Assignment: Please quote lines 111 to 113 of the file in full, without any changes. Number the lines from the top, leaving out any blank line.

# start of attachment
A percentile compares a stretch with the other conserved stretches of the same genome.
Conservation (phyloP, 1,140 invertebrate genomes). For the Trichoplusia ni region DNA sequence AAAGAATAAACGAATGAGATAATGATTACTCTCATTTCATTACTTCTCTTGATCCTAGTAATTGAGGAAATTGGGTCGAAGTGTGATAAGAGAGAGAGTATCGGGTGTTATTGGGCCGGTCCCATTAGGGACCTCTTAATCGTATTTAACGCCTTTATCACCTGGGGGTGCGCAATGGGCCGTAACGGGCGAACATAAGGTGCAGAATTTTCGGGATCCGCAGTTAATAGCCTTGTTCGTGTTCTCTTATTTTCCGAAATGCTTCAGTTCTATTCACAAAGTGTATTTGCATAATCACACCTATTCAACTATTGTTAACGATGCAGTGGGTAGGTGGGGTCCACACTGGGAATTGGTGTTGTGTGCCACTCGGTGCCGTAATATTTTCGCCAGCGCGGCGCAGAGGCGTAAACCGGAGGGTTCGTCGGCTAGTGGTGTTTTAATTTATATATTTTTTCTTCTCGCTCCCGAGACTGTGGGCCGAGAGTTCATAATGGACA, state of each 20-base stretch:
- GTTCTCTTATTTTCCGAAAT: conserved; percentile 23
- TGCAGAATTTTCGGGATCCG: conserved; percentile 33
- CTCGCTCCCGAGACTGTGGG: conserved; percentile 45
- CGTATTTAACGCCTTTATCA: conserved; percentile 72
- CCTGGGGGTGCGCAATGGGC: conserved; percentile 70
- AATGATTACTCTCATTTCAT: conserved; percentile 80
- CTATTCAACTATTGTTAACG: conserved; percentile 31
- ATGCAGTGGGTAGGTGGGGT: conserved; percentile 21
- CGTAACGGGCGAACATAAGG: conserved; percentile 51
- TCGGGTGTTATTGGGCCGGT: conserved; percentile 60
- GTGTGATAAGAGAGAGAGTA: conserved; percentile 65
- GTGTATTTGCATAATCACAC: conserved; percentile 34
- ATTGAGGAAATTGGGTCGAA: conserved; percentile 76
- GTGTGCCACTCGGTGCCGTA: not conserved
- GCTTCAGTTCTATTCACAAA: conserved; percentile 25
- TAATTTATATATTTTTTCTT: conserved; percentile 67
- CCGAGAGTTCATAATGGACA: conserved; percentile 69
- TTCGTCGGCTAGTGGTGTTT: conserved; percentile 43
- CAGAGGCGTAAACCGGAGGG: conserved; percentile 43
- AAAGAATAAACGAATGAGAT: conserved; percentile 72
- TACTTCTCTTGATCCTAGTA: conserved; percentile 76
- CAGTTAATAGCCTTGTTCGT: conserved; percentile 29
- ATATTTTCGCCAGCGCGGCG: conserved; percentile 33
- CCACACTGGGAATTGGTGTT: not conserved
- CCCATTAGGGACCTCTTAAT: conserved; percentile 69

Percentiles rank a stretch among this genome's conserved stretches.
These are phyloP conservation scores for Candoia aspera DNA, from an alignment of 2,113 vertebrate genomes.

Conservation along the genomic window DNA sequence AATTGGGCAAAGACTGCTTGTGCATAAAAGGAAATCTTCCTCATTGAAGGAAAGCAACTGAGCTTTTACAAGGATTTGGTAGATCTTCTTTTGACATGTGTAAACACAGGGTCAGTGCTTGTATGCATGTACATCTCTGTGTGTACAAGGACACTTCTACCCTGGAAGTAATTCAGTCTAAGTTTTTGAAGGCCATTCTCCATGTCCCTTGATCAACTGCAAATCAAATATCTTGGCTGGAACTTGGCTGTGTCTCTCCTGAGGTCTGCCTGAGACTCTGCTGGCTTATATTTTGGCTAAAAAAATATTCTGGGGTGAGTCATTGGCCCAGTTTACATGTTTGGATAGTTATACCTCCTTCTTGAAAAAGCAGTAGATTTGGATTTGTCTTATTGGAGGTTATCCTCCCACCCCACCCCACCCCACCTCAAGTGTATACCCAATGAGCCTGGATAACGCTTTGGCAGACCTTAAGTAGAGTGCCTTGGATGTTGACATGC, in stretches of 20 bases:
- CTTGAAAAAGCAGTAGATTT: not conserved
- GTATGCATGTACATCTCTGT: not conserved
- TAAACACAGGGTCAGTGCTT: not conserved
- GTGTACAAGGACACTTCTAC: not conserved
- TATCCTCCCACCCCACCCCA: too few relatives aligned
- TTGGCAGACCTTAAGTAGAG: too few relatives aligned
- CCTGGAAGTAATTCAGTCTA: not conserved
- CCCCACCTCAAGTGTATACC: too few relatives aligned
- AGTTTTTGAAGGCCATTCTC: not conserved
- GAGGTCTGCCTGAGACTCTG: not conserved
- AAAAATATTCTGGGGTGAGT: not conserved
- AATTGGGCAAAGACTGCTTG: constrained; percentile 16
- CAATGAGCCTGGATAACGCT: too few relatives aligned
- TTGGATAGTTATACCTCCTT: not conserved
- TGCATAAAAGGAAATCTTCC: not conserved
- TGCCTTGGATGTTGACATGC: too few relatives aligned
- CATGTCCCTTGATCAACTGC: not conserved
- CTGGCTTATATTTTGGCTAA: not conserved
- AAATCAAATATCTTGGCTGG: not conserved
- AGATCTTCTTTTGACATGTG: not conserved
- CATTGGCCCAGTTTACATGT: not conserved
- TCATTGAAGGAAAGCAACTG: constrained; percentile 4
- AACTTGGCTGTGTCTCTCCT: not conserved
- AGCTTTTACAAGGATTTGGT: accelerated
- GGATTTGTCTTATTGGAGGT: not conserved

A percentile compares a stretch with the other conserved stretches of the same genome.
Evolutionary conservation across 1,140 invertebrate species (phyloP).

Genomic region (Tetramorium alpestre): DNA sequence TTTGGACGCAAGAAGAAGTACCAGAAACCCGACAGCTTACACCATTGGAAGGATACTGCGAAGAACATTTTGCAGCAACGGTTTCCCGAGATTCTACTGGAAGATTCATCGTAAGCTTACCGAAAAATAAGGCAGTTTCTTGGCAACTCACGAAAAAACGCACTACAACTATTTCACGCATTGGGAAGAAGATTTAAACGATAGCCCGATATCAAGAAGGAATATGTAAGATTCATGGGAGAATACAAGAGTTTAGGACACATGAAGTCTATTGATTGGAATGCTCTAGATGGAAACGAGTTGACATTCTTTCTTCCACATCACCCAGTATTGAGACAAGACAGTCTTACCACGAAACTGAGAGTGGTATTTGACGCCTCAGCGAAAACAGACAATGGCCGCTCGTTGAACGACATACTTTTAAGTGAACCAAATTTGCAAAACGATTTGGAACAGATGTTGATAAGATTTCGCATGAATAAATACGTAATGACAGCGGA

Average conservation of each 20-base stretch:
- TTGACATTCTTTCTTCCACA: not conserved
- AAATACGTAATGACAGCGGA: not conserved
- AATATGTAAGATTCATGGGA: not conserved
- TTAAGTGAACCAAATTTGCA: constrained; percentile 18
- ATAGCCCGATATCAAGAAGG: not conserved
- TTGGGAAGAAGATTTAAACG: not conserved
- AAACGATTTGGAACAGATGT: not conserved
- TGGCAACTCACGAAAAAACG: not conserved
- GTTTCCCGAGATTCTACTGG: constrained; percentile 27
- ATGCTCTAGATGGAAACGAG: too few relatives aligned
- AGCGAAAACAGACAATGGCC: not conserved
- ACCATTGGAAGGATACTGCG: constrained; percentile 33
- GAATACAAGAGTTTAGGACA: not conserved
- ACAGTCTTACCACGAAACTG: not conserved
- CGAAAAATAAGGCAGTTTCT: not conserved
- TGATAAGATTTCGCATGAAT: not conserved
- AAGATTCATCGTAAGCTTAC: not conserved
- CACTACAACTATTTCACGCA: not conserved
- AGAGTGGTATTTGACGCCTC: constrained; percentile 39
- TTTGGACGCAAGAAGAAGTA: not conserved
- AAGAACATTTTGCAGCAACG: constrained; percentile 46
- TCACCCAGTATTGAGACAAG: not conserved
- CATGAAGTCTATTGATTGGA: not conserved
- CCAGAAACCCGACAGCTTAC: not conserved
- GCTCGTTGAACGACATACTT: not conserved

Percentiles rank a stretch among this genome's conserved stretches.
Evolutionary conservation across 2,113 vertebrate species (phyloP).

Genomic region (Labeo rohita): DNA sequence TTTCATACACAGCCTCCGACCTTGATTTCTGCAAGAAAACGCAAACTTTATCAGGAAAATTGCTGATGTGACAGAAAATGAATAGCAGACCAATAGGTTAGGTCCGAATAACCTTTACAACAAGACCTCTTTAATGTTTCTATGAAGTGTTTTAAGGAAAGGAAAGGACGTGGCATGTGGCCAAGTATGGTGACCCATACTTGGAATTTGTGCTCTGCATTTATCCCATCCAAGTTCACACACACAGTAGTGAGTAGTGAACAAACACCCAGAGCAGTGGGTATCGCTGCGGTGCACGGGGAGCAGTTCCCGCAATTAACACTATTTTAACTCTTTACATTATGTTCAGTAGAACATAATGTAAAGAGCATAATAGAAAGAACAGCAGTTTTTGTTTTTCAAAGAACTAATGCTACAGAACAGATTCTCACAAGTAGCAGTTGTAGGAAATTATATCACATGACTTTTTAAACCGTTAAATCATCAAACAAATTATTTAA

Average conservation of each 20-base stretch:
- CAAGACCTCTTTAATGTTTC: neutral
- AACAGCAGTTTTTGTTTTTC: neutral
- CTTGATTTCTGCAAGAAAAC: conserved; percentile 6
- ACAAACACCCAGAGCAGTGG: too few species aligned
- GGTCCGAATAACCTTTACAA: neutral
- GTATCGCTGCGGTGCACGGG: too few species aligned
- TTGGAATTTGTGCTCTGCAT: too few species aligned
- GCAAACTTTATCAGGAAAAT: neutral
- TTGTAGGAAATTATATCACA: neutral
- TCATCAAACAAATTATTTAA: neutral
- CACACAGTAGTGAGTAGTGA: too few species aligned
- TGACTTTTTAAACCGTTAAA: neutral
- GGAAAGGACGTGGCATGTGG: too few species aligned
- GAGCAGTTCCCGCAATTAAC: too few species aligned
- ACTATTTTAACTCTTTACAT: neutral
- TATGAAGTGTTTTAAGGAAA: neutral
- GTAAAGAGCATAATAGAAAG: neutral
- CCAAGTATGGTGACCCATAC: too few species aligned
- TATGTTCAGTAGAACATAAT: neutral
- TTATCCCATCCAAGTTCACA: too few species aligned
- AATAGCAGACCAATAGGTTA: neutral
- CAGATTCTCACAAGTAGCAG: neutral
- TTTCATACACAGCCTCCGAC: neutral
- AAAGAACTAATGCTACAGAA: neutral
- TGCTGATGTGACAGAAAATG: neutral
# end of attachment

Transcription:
- TTTCATACACAGCCTCCGAC: neutral
- AAAGAACTAATGCTACAGAA: neutral
- TGCTGATGTGACAGAAAATG: neutral